Diversify supply chains, expand new partnerships: EU Commission President in Canada and the USA.
The President of the European Commission, Ursula von der Leyen, is currently in Canada and the USA for political talks. The talks will also focus on Europe’s supply of critical raw materials such as rare earths, which are needed for green technologies.
Since the EU sharply reduced its Russian energy imports as a result of the attack on Ukraine, the close economic ties with China, the world’s largest producer of rare earths, have also come under increasing scrutiny. Von der Leyen repeatedly warned against entering into new unilateral dependencies for the energy and mobility transition and made the case for raw materials agreements with “reliable” partners such as Canada, which wants to establish itself as a leading producer of critical minerals.
A corresponding strategic raw materials partnership with the EU has been in place since 2021; in a joint statement, the EU Commission chief and Canada’s Prime Minister Justin Trudeau now said they want to further commit to security of supply for critical minerals and related value chains. They said cooperation would help open up new trade and investment opportunities, while at the same time “supporting the highest environmental and social standards.”
A supply chain of the climate-friendly energy carrier green hydrogen is also to be developed. Specifically, an agreement has already been signed with Germany (we reported), with the first exports planned for 2025.
Controversial Inflation Reduction Act
Raw materials and the green transformation of the economy will also be topics during von der Leyen’s state visit to the United States. At the meeting with President Joe Biden scheduled for Friday, however, there will be a number of differences. The U.S. Inflation Reduction Act (IRA) has been straining transatlantic relations for months. The legislative package provides billions in subsidies for the domestic green tech industry and support for domestically produced electric cars. The EU speaks of protectionism and distortion of competition. A recent study shows that due to the threat of migration to the U.S., 68 percent of planned battery production is at risk across Europe, and as much as 80 percent in Germany.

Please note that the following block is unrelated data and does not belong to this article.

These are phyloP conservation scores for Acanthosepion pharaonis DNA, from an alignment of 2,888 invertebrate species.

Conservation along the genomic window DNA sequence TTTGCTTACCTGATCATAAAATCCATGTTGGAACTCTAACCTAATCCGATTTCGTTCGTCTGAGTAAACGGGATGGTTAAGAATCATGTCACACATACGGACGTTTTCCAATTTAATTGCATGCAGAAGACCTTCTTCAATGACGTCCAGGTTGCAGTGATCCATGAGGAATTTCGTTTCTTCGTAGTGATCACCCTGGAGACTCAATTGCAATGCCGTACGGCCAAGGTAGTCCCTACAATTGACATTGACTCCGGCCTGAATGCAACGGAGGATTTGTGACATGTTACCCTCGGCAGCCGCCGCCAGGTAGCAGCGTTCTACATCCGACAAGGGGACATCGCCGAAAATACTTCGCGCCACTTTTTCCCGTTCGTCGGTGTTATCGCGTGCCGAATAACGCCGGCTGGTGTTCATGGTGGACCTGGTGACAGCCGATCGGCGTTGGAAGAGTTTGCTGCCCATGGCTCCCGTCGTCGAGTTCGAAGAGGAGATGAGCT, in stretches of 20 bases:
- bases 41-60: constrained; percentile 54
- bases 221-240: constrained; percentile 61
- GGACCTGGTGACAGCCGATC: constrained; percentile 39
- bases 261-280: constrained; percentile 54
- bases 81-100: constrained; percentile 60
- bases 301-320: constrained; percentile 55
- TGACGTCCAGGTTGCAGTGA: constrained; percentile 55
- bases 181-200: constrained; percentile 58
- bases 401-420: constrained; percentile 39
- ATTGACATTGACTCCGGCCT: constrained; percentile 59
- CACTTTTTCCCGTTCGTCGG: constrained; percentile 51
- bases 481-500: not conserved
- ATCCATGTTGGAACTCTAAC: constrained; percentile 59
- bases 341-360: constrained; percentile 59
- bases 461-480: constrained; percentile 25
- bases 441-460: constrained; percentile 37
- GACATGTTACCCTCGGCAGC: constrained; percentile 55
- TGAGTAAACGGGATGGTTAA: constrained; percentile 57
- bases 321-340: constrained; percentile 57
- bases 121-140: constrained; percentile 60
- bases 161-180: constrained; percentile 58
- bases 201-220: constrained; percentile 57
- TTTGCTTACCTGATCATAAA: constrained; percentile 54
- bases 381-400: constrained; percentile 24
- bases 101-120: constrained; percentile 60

Accordingly, von der Leyen could lobby to ensure that the EU’s electric vehicle industry also benefits from the IRA’s tax breaks. So far, exceptions have only been made for countries like Canada and Mexico, with which the U.S. has free trade agreements. Before the EU Commission President, German Economy Minister Robert Habeck and his French counterpart Bruno Le Maire, among others, have already tried to negotiate benefits for the EU.
Commodity club “from the U.S. to Ukraine”
The establishment of a “critical raw materials club with like-minded partners, from the U.S. to Ukraine” could also be broached, an idea that has been around for some time, including regarding the extension of IRA rules and benefits to other countries. Cooperation is also expected to strengthen supply chains and overcome unilateral dependencies.